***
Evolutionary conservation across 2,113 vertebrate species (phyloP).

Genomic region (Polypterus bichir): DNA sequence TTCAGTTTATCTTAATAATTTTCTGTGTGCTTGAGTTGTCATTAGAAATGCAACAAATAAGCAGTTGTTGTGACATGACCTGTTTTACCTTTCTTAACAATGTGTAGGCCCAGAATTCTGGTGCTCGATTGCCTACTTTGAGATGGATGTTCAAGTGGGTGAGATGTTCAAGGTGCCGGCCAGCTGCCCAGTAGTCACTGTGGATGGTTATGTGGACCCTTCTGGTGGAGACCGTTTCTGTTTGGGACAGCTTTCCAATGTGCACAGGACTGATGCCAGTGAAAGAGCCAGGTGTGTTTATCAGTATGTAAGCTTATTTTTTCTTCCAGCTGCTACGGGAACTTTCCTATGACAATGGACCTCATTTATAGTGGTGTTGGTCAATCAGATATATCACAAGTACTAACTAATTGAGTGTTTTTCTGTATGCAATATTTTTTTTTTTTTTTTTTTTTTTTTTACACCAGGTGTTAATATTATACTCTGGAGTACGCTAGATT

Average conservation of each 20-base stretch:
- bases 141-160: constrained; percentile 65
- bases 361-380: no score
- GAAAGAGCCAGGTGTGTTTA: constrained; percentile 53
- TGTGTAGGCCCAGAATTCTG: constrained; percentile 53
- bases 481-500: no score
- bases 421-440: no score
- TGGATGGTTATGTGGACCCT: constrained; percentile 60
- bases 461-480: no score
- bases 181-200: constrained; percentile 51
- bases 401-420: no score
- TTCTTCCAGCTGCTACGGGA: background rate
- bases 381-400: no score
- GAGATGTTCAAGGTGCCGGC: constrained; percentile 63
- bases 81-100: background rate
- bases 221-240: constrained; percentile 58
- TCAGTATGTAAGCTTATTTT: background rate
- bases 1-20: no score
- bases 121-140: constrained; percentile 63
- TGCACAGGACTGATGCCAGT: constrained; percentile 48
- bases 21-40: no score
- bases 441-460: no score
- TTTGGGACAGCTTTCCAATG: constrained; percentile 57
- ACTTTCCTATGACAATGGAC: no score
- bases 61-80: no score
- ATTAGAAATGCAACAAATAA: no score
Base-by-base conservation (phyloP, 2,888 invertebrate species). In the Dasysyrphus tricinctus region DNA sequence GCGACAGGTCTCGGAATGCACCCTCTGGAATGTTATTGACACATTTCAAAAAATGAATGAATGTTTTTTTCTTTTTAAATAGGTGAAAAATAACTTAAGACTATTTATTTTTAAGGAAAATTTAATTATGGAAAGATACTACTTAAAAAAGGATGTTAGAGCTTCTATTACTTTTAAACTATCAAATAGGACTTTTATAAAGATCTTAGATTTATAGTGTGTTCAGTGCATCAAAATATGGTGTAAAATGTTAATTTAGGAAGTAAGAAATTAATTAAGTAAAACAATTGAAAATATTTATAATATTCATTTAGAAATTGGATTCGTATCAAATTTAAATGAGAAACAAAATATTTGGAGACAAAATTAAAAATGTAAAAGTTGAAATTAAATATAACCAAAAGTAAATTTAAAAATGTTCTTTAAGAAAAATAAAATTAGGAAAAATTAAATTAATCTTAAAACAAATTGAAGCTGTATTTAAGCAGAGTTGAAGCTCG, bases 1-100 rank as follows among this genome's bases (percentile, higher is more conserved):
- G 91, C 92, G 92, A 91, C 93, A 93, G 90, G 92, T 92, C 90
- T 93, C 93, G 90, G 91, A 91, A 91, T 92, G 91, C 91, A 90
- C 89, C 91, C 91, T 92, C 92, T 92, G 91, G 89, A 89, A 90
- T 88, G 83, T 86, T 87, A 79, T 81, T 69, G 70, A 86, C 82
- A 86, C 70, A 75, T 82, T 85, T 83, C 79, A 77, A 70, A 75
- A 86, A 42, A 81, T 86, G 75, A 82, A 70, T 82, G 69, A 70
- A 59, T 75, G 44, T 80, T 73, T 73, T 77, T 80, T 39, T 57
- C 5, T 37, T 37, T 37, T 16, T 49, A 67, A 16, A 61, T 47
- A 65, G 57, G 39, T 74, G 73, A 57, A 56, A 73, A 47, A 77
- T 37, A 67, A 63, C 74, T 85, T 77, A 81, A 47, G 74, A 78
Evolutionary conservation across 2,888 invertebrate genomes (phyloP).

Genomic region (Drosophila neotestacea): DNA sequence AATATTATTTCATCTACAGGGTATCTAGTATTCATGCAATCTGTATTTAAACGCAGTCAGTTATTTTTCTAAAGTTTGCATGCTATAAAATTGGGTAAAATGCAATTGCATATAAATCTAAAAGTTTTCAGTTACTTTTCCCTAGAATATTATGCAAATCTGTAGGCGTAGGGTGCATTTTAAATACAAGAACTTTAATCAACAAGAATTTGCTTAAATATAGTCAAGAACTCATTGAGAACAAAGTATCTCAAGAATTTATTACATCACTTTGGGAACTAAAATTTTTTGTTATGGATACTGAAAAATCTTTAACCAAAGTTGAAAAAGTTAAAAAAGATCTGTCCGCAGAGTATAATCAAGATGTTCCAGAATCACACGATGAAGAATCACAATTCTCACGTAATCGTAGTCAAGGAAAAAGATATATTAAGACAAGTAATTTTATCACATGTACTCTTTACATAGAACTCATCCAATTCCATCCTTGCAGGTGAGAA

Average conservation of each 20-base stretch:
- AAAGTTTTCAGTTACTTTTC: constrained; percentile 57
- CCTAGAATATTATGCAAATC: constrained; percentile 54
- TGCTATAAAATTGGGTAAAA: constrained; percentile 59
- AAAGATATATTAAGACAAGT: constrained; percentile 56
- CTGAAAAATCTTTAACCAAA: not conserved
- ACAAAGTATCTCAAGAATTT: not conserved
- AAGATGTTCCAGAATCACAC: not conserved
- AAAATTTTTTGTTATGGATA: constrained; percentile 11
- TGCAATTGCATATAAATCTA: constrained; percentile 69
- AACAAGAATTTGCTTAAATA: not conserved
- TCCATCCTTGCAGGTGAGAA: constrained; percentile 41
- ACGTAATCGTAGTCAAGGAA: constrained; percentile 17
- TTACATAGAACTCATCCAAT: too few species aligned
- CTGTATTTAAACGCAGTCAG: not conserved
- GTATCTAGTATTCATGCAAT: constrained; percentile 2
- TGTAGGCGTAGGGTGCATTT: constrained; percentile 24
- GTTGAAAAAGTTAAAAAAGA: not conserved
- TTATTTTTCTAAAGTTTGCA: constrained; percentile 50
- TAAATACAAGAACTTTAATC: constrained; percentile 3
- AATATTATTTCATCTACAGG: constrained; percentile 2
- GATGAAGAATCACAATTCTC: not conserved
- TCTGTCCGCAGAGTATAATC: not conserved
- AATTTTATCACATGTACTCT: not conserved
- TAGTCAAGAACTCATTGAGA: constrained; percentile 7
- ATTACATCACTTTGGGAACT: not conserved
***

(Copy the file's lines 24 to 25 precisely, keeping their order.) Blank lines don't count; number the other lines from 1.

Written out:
- bases 441-460: no score
- TTTGGGACAGCTTTCCAATG: constrained; percentile 57